Panelist Tom Hoffman, Practice Director at Crowe, also noted that while investments were made on the fly during the pandemic, they may not be the best options for you now. “Over the last seven years, there’s been a heavy investment in technology and solutions and all the efficiency gains, but it’s been a lot of ‘point solutions.’ It’s a lot of ‘this product will solve this problem and this product will solve this problem.’”
Budget comes into play here, as you spend a lot of money on one tool that typically only serves one solution. Worse, these systems don’t always integrate with others you already have in place, sending you scrambling for more technology bandaids to patch things together. You end up paying for more for complicated solutions than you would for one comprehensive tool that meets your needs and helps you innovate further, faster.
Look for solutions that communicate end to end with each other. Find one that can tell (and automate) your whole story from end to end, ensuring both customers and employees get the experience they’re after.
LEARN MORE: Save time with Formstack’s all-in-one workplace productivity solution.
Focus on Customer Experience
When examining your tech stack and moving forward with additional digitization plans, it should be about more than just implementing solutions that work for your org and employees. It’s about creating a memorable experience that allows your customers to get what they need quickly and easily.
For Elevsis, this entails making the “transition from paper service to more of a paper outcome type of model,” where paper processes are digitized, as are their outcomes, because patients don’t want to fill out the same waiting room forms over and over again. It also means rethinking services. It’s not so much about simply providing medications and prescriptions anymore. You need to reimagine your entire customer experience to provide interactions that retain customers and make their lives easier.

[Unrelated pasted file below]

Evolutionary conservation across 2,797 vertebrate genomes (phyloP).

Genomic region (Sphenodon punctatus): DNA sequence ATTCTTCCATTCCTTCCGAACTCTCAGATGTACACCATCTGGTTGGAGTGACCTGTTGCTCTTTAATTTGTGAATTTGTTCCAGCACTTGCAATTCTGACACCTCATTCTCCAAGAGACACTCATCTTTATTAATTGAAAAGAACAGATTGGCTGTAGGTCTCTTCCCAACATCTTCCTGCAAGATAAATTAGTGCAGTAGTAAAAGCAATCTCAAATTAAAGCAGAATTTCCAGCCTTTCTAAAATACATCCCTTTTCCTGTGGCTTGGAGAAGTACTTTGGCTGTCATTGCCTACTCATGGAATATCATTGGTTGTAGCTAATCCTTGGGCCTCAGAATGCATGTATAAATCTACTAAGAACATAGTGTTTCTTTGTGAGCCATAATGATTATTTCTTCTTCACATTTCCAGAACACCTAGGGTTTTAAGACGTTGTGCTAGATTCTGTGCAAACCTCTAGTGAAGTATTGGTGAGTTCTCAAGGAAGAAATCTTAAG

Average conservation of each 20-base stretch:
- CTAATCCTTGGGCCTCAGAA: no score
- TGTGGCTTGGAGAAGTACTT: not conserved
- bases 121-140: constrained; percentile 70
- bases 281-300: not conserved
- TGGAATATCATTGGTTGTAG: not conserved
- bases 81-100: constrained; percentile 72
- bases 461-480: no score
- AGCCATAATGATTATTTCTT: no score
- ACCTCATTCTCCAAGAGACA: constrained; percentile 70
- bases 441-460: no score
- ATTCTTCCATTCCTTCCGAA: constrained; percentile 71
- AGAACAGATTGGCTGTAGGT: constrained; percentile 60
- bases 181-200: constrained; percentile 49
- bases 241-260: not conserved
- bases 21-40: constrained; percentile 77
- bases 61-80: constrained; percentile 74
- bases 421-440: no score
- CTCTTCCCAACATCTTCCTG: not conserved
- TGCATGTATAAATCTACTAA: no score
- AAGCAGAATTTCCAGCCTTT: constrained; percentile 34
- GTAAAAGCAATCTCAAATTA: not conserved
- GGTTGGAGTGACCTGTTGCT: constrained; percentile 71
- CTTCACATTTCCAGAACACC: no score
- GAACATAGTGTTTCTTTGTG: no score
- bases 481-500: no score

You have to think toward the future. Can you create a doctor’s office where patients will be seen at the exact time they were promised? Can you forecast when patients might need care based on previous interactions? For other industries, can you anticipate what your customers are going to need before they need it? That’s customer service—and customer experience.
And focusing on customer experience can reimagine your world of work, Tom says. “If you focus on patient experience…you will have better efficiencies, you’ll reduce waste, you’ll have better outcomes, your reimbursement rates will go up. Patient experience is really the key.”
Tom also detailed how Crowe tracked the touchpoints they had with their clients. By shadowing both employees and customers, they were able to determine every touchpoint and interaction they had with consumers. “Having that understanding gave us a solid foundation to make investments to make [customer experience] better.” Based on that research, they could improve interactions, communication, and efficiency. And the other panelists agreed that you cannot improve customer experience unless you know where it’s falling short.
Take Digitization to the Next Level
As Peter notes, “digitizing content is not enough.” You have to make the entire process user-friendly. Find where experiences are lacking, slowing down business, or wasting your employees’ days. Only then will you be ready to lead your organization into a truly digital and paperless future.
For more insights into how to digitize your business and automate your workflows, watch the entire discussion.